Monday, March 18, 2013

DeGrazia Gallery in the Sun

We always enjoy visiting the grounds and gallery of Ted DeGrazia.

It is always an inspiration to spend time looking around and taking pictures here.  To see the entrance to the Gallery in the Sun check out Shirley's blog header.

DeGrazia built this little chapel on his property... all made from adobe.

Interesting random holes in the wall provide some light and ventilation.

Small buttresses provide interesting detail.

A simple cross has a bell with a flag attached to the ringer cord, so when the wind blows it rings the bell.

Behind the chapel was this cross attached to a fence post.

Not far from the chapel is the original home where Ted DeGrasia lived.  

The kitchen was very basic... no upper cabinets.  Small wood stove.

On the threshold for the back door Ted put some horse shoes into the concrete... pretty cool, eh?

On a wall of the back patio was a little niche for this sculpture.  You can see over and over again in Ted's work he does not "over work" his art.  Ted is a minimalist. He does a little as possible to convey the feeling of his subject and lets the viewer fill in the missing parts.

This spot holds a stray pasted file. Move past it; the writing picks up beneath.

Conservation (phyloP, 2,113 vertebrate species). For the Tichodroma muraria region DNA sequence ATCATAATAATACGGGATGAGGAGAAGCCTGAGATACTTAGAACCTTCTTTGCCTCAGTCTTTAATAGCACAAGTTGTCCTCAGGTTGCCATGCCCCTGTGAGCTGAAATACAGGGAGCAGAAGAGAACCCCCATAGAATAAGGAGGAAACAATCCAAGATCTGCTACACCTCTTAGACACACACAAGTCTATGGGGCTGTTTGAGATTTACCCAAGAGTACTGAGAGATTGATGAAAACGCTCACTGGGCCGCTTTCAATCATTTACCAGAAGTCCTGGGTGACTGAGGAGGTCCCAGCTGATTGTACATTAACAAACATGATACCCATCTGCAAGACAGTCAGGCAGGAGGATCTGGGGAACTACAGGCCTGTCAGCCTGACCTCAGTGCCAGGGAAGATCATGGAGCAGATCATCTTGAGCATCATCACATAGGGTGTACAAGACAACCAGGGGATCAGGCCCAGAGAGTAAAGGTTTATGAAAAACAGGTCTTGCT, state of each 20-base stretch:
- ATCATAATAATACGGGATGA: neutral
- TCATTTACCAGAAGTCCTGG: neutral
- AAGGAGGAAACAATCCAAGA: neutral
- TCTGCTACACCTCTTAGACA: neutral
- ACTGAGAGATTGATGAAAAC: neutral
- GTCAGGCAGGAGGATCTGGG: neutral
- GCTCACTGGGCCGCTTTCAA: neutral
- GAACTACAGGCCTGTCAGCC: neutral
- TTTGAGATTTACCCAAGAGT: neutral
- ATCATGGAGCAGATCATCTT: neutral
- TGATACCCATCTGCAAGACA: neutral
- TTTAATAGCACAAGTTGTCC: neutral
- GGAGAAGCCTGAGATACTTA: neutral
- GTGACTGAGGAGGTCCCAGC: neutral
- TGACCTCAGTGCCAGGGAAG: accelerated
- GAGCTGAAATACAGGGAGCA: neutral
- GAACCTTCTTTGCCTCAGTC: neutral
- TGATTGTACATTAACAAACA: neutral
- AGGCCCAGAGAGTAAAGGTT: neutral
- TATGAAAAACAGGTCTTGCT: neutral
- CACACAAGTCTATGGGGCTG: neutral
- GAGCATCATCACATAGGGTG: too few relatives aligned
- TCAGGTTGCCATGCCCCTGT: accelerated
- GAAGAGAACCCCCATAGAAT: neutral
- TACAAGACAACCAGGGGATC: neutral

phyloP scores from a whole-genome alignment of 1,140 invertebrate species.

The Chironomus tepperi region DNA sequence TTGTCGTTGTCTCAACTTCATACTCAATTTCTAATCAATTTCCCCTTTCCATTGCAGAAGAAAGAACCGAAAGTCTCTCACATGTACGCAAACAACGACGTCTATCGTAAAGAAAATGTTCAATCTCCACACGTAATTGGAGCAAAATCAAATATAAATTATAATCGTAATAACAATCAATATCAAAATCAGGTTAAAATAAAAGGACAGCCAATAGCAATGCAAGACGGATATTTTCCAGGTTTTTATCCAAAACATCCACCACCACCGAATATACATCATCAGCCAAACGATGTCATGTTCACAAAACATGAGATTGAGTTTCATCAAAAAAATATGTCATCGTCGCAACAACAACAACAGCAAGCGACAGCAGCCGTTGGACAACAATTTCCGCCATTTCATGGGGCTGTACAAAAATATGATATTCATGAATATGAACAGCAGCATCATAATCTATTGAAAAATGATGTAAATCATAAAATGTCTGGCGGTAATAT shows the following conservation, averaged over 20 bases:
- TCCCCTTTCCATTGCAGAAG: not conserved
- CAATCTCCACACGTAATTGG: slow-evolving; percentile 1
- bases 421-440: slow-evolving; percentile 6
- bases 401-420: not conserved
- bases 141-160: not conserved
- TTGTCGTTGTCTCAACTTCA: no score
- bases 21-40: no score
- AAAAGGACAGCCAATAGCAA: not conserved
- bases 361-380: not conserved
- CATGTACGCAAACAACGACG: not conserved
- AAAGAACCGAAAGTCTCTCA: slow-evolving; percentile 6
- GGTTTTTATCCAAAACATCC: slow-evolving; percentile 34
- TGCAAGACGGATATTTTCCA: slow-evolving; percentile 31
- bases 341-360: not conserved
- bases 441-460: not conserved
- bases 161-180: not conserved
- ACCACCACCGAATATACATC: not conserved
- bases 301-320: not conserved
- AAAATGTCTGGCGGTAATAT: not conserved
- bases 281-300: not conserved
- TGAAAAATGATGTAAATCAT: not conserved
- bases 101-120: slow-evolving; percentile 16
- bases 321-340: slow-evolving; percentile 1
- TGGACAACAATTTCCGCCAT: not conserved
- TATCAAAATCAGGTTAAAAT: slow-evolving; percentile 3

In a documentary we viewed again in the gallery Ted said, "My work is completed, but never finished."  He leaves the finishing to be done by the viewer.

When Ted DeGrazia died in 1982 he was buried next to the chapel. Here is a link to his biography.

 I believe Ted built this monument next to where he would be laid to rest.
 People have left pennies on the stones.

 The top of the monument has three women watching over this site.

Both Shirley and I enjoyed taking many photos of the plants on these grounds.

This gorgeous agave plant is growing out of an old stump.

Did you know that there are about 16 different varieties of Agave plants?

There are also many different varieties of prickly pear cactus.

These have a nice purple mixed in... we have seen some of these colourful cactus in paintings at several different galleries.  I wish we could be here when they are in bloom.

Just as we were about to leave I captured this photo of three saguaro cactus and some palms from the parking lot.  We just love the saguaros... and wish we could have one by our house here.

Last spring when we were looking at real estate here we went thru a home "For Sale by Owner" and he had put a huge saguaro in his back yard.  He was quick to tell us that it cost him $20,000 to have that cactus tree moved to his property.

Quality is never an accident.  It is always the result of intelligent effort. -John Ruskin

1 comment:

  1. Wow. Moving a saguaro sounds expensive!

    Love the shrine he constructed, even if it was to himself! Ha.